If all the member slots in your party are filled, you won't be
able to add a special member.
9. You can save special members with your party, but you must
either rename the party, or save the special members separately.
10. Beware the Doppelganger monster. It enters your party and
looks just like one of your characters. Dealing with one
Doppelganger monster isn't so bad, but if you have a number of
empty member slots and multiple Doppelgangers enter your party,
things can get pretty confusing.
11. The first character in your party is the group leader.
Having a high level, high luck character in that slot can help
you avoid a lot of trouble. A Paladin is the most effective
12. Pay close attention to character statistics while
exploring. If you see that your character's spell or hit points
are draining for no apparent reason, you may be in a special
square -- move immediately. There are many special squares in
The Destiny Knight that can affect your party in various (and
lethal) ways -- watch out for them.
13. Always leave open slots for new items in your inventory.
Some puzzles require you to take or possess a certain item in
order to solve the puzzle. Having no room in your inventory
prevents you from solving these types of puzzles.
With six cities, 25 dungeon levels, and wilderness that you can fully
explore, there are a lot of places you can visit in your travels through
the Realm. Even characters with high intelligence attributes are bound
to get lost without some diligence on your part.
A map of the Realm, that shows main routes and general locations, is
included with The Destiny Knight. Use this map to help find your way
around the Realm, but beware, the Realm is a big place and not all
places have been explored and mapped. If you find that your party is
going where no man, or elf, has gone before, make a map. Also, if you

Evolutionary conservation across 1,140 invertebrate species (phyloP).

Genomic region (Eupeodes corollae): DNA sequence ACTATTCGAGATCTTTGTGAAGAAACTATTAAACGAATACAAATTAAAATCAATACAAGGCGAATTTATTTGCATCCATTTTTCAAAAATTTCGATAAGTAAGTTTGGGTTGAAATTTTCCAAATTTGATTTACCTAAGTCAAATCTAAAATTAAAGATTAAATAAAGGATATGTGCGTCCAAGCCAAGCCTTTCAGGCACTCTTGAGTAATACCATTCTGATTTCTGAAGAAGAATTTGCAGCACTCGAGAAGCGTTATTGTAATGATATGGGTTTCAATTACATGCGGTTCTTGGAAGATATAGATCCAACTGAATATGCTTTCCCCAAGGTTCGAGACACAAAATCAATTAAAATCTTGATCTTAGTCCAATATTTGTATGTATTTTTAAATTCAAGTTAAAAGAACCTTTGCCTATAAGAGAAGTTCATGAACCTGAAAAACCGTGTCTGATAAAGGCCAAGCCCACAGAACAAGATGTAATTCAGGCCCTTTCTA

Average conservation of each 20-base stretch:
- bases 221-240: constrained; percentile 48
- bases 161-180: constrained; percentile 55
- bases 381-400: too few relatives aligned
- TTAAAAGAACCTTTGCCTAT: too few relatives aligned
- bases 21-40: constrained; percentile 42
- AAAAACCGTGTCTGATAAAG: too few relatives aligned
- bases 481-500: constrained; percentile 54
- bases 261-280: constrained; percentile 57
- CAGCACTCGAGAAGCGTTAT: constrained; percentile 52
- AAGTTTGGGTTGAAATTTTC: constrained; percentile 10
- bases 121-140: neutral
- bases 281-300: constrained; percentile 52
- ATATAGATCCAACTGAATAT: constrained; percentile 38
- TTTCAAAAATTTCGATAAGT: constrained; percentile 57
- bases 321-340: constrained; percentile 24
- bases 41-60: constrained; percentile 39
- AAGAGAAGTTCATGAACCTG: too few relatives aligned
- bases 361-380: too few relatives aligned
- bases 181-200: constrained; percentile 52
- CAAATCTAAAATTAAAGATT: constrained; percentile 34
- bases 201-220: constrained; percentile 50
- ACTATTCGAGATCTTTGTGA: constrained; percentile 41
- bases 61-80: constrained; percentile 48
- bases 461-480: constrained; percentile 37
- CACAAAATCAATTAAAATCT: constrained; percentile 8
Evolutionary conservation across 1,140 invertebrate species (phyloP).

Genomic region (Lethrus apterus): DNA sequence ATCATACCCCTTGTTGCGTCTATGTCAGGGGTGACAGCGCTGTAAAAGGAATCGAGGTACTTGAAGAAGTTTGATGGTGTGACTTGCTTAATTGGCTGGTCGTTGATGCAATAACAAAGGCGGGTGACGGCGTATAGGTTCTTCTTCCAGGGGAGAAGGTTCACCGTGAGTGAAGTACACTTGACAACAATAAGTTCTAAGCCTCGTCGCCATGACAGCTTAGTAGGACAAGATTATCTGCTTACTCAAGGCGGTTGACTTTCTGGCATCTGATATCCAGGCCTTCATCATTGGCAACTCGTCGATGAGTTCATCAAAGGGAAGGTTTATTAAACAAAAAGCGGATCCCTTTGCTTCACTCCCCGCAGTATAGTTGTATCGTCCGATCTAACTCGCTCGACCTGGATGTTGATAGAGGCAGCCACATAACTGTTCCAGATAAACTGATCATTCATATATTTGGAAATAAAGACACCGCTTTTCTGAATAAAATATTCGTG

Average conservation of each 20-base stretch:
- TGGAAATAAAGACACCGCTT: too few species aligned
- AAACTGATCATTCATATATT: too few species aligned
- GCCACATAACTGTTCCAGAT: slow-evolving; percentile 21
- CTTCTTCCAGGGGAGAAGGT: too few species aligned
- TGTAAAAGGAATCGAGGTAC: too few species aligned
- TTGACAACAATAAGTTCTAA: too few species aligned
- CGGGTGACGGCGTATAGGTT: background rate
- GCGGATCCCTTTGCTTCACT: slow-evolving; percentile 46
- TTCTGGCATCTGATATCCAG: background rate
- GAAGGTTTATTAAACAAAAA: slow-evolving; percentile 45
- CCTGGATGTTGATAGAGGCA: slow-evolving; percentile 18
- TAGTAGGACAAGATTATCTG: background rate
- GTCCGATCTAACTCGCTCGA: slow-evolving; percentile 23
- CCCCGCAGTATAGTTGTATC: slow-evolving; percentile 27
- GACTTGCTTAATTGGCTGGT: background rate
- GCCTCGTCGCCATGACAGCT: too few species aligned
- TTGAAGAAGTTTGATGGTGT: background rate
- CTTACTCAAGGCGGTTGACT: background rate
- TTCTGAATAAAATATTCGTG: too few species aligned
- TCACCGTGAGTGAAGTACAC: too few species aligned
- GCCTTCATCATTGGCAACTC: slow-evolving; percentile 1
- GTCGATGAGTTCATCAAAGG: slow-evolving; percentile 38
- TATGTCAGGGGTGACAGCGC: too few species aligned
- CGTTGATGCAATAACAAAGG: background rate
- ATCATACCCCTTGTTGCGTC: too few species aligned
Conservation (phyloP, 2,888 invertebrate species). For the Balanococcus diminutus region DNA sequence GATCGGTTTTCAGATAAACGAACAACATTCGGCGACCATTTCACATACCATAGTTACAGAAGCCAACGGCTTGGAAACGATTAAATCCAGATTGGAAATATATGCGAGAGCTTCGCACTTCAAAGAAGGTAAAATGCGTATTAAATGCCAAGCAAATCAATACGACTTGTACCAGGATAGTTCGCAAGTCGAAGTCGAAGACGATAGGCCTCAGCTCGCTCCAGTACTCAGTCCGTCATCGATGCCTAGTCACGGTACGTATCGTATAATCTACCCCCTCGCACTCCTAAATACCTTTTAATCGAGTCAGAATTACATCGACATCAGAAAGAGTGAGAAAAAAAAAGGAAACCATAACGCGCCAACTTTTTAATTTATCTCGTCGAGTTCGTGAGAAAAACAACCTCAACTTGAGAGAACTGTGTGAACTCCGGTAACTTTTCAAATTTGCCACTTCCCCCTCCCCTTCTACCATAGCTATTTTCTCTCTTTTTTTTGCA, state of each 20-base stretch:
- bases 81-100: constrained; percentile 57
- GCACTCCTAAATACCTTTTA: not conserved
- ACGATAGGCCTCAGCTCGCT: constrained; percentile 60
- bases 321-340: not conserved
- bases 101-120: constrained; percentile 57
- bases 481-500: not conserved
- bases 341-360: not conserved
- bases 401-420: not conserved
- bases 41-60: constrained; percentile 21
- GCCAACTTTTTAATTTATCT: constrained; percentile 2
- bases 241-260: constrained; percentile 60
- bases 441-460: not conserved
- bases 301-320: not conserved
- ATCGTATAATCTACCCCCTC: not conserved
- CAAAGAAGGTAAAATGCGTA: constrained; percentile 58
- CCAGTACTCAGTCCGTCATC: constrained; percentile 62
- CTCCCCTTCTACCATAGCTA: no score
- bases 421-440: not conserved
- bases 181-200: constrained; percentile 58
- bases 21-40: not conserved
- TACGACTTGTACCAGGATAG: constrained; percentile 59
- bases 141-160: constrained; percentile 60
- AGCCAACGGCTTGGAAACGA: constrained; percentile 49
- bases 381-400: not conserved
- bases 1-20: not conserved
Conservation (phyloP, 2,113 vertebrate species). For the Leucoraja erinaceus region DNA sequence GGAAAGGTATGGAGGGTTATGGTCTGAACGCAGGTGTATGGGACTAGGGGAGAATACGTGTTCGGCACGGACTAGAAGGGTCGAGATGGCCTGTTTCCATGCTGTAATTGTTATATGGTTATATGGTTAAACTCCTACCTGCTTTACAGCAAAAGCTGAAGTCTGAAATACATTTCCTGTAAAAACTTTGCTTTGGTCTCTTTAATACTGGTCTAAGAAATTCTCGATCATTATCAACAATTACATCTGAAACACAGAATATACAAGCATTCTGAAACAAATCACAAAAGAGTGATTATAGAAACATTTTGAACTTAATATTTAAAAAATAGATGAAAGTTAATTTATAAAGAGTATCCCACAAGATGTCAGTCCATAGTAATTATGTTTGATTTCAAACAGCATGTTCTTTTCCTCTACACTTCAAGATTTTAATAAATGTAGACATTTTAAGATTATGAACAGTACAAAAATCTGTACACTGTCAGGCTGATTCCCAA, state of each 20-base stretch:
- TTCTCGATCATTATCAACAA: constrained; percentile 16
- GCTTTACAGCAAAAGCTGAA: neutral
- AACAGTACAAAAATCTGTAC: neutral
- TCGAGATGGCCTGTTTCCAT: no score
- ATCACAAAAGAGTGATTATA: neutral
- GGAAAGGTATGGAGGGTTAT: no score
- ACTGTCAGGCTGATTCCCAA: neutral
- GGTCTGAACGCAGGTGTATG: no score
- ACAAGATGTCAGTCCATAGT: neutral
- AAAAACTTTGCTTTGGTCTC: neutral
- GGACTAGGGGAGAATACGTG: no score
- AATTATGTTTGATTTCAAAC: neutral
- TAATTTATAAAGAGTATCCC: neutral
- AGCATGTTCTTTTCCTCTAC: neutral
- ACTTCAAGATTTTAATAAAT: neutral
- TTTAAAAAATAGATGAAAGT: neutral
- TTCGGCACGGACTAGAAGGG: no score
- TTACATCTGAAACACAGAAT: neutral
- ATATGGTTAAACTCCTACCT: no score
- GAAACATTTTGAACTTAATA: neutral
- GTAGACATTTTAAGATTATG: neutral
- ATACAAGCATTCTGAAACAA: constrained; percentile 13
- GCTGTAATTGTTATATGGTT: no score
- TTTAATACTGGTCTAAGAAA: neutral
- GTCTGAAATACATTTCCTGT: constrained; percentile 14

ever become lost, press "?" and The Destiny Knight displays your
location and the time of day.
Most of the buildings in the Realm are unmarked and can be entered by
moving the party Forward (see the Command Summary Card for the Forward
command) through the building's door. Often, however, an unmarked
building will be inhabited by a group of the vicious invaders and your
party will have to fight for their lives. Other times, an unmarked
building may house the entrance to a dungeon.
If you suspect that a building houses the enemy, a dungeon entrance, or
if you're just out looking for a good fight, use the Kick command (see
the Command Summary Card) to kick in the door and get the drop on the
cretins. Remember: Fighting is good for your party -- it builds
An Adventurer's Guild is the "union hall" where unemployed characters
hang out, hoping to join a quest party. The Adventurer's Guild is the
only place you can create and add new characters to your party. There is
an Adventurer's Guild in every city.
Garth's Equipment Shoppe
Garth is a retired hero whose deeds are recalled in many a Bard song, so
his knowledge of weaponry and other artifacts is vast. You can buy,
sell, or identify armor, weapons, and other items at Garth's chain of
equipment shoppes in almost every city throughout the Realm. You can
also pool all of the party's gold for purchasing those special (but
expensive) items. Garth's success as a hero and businessman are known
throughout the Realm and the blacksmiths of the Realm gladly provide his
shoppes with an endless supply of basic armor and weapons.
Unique items brought back from the dungeons can be sold to Garth, but
they won't be resupplied if they're sold to other adventurers (other